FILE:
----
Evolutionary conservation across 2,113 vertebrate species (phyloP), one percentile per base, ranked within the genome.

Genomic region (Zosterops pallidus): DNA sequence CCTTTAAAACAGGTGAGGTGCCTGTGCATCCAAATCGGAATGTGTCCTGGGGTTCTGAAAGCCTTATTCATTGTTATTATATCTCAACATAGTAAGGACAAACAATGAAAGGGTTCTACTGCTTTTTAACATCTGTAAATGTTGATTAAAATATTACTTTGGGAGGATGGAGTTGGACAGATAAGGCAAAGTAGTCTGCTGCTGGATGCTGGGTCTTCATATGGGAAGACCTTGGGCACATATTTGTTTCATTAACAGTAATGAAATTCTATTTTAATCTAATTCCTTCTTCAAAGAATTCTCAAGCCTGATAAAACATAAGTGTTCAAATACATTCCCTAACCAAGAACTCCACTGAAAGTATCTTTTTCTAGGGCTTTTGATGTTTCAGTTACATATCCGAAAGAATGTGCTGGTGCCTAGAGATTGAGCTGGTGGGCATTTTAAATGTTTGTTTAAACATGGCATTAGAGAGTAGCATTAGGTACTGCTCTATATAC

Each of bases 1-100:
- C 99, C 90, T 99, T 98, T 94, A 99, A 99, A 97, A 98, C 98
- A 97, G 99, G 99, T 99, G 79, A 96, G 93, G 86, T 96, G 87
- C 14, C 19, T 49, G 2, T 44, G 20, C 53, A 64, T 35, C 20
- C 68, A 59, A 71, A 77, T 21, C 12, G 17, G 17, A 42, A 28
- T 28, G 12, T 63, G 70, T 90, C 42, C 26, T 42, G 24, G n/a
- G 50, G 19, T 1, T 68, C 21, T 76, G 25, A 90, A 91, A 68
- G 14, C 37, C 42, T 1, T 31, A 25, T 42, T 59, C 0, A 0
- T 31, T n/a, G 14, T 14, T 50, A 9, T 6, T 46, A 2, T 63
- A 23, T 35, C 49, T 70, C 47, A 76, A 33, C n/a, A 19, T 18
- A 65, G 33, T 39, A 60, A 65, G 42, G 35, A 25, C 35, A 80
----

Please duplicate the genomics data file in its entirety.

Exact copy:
Evolutionary conservation across 2,113 vertebrate species (phyloP), one percentile per base, ranked within the genome.

Genomic region (Zosterops pallidus): DNA sequence CCTTTAAAACAGGTGAGGTGCCTGTGCATCCAAATCGGAATGTGTCCTGGGGTTCTGAAAGCCTTATTCATTGTTATTATATCTCAACATAGTAAGGACAAACAATGAAAGGGTTCTACTGCTTTTTAACATCTGTAAATGTTGATTAAAATATTACTTTGGGAGGATGGAGTTGGACAGATAAGGCAAAGTAGTCTGCTGCTGGATGCTGGGTCTTCATATGGGAAGACCTTGGGCACATATTTGTTTCATTAACAGTAATGAAATTCTATTTTAATCTAATTCCTTCTTCAAAGAATTCTCAAGCCTGATAAAACATAAGTGTTCAAATACATTCCCTAACCAAGAACTCCACTGAAAGTATCTTTTTCTAGGGCTTTTGATGTTTCAGTTACATATCCGAAAGAATGTGCTGGTGCCTAGAGATTGAGCTGGTGGGCATTTTAAATGTTTGTTTAAACATGGCATTAGAGAGTAGCATTAGGTACTGCTCTATATAC

Each of bases 1-100:
- C 99, C 90, T 99, T 98, T 94, A 99, A 99, A 97, A 98, C 98
- A 97, G 99, G 99, T 99, G 79, A 96, G 93, G 86, T 96, G 87
- C 14, C 19, T 49, G 2, T 44, G 20, C 53, A 64, T 35, C 20
- C 68, A 59, A 71, A 77, T 21, C 12, G 17, G 17, A 42, A 28
- T 28, G 12, T 63, G 70, T 90, C 42, C 26, T 42, G 24, G n/a
- G 50, G 19, T 1, T 68, C 21, T 76, G 25, A 90, A 91, A 68
- G 14, C 37, C 42, T 1, T 31, A 25, T 42, T 59, C 0, A 0
- T 31, T n/a, G 14, T 14, T 50, A 9, T 6, T 46, A 2, T 63
- A 23, T 35, C 49, T 70, C 47, A 76, A 33, C n/a, A 19, T 18
- A 65, G 33, T 39, A 60, A 65, G 42, G 35, A 25, C 35, A 80